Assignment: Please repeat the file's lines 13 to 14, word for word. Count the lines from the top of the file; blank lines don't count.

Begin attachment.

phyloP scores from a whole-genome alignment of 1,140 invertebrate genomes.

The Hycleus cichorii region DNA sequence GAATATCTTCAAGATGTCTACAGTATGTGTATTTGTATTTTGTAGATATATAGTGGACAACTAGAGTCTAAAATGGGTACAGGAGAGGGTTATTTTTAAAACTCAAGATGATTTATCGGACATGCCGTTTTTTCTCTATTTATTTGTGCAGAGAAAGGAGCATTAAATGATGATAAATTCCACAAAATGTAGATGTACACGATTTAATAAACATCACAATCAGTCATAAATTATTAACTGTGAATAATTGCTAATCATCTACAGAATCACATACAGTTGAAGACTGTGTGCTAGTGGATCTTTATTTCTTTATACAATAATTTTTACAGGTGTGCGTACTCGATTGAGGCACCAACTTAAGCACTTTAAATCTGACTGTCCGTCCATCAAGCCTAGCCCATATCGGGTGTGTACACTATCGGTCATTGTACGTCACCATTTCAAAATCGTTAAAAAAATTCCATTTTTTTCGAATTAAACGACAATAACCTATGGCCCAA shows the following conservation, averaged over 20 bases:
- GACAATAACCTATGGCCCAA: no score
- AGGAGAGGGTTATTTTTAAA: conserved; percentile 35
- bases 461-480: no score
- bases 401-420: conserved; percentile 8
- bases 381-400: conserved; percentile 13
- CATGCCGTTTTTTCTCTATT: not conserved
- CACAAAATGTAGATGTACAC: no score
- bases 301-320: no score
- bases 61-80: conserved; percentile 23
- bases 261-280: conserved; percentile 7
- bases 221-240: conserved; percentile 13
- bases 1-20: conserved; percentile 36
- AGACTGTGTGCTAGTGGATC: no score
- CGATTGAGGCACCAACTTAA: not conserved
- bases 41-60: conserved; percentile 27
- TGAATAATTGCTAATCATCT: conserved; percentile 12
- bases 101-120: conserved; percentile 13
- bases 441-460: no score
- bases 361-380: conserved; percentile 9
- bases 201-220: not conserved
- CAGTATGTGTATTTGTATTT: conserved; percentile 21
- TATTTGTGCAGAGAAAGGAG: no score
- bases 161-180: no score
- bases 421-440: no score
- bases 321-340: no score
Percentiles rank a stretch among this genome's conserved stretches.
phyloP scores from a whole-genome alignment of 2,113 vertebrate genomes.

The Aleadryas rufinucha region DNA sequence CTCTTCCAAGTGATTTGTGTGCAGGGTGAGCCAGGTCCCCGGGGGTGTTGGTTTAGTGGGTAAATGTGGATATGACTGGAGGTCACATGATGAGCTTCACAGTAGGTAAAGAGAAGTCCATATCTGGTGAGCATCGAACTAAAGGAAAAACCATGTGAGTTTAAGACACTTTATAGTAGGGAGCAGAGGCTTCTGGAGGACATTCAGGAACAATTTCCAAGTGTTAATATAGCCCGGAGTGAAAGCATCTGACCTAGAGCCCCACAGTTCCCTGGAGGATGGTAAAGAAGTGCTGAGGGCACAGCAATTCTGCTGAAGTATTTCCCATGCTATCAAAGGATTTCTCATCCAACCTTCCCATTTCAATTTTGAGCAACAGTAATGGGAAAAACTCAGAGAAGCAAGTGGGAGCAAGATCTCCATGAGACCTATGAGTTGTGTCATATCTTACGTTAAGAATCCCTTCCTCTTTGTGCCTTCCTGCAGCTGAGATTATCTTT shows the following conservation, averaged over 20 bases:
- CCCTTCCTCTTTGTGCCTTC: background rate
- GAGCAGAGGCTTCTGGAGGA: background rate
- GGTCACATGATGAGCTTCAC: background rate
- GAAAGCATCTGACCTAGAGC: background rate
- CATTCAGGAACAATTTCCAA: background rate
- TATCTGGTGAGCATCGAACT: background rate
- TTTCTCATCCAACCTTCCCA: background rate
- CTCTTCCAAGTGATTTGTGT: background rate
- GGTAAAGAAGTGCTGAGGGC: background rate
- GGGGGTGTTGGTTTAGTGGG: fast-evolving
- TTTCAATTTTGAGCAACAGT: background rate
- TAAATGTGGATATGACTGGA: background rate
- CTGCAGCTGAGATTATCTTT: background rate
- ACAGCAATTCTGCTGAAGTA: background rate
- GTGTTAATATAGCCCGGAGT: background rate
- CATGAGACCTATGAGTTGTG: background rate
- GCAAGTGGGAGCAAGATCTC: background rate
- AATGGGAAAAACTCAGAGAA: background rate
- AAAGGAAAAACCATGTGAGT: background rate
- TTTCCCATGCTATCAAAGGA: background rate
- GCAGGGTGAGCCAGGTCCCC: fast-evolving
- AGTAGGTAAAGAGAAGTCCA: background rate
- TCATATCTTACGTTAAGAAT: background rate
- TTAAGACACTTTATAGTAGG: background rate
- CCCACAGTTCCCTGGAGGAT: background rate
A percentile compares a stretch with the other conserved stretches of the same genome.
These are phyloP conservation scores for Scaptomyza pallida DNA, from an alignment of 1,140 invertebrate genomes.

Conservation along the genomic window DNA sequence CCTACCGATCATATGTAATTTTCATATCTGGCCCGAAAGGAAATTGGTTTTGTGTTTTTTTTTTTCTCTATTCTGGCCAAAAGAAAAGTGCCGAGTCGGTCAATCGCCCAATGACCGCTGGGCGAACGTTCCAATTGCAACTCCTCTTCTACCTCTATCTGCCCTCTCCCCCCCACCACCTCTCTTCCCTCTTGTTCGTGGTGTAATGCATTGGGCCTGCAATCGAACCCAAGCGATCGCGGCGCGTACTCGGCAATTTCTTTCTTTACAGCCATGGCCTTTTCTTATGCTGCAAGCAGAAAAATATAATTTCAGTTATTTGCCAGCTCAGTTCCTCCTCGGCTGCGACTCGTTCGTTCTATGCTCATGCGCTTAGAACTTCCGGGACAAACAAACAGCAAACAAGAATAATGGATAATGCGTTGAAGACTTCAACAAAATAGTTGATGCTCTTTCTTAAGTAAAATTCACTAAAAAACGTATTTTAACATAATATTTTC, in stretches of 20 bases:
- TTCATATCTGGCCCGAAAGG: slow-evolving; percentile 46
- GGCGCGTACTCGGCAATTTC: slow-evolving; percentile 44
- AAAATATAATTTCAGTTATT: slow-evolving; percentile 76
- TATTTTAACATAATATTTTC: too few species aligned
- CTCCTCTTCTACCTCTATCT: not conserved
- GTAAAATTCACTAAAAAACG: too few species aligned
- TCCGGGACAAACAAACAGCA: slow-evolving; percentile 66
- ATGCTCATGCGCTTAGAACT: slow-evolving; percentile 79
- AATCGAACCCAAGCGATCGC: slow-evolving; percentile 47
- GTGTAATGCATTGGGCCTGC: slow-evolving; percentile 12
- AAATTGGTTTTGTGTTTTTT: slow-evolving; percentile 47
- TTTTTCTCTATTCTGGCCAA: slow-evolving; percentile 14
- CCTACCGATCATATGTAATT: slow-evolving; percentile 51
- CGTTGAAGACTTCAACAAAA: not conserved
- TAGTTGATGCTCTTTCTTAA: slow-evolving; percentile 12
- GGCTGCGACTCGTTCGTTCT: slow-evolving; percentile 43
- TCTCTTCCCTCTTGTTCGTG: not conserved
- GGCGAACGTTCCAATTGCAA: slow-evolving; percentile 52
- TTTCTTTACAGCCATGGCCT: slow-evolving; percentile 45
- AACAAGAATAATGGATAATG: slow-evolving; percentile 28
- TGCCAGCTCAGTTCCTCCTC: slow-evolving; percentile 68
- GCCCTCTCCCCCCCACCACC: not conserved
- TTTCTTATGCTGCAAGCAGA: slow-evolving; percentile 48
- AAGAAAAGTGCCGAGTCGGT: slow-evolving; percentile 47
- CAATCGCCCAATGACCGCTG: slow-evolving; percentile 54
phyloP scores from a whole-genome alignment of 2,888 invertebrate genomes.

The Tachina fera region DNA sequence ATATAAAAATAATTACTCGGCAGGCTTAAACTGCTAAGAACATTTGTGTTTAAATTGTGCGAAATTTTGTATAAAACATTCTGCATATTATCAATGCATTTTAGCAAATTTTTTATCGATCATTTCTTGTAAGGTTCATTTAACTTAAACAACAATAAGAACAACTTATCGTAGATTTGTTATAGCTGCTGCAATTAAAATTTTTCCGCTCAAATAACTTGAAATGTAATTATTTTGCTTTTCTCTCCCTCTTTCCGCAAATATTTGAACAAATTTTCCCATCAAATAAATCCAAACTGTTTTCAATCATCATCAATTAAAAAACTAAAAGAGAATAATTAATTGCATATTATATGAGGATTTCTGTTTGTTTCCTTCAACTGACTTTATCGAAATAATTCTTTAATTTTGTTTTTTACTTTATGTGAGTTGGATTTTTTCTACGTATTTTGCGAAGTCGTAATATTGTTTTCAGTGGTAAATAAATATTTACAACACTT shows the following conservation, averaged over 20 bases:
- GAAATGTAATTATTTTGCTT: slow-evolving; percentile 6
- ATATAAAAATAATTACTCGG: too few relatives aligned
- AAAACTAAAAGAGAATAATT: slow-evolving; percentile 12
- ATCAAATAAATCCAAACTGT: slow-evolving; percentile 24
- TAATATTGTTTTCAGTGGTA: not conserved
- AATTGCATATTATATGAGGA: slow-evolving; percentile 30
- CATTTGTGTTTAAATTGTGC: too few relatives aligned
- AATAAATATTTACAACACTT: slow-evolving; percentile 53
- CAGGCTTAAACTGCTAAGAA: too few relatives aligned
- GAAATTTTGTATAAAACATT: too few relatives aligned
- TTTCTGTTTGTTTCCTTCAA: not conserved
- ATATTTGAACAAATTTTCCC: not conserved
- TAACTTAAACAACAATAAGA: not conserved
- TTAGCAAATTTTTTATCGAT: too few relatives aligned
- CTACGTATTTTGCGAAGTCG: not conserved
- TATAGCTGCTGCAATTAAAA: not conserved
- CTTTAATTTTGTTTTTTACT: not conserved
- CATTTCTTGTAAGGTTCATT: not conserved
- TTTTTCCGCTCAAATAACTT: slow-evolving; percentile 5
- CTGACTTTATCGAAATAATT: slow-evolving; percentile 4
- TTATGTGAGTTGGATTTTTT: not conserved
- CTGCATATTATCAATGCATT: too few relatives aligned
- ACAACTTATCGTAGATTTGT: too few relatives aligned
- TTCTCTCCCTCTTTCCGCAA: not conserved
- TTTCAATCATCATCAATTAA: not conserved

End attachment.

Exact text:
- bases 221-240: conserved; percentile 13
- bases 1-20: conserved; percentile 36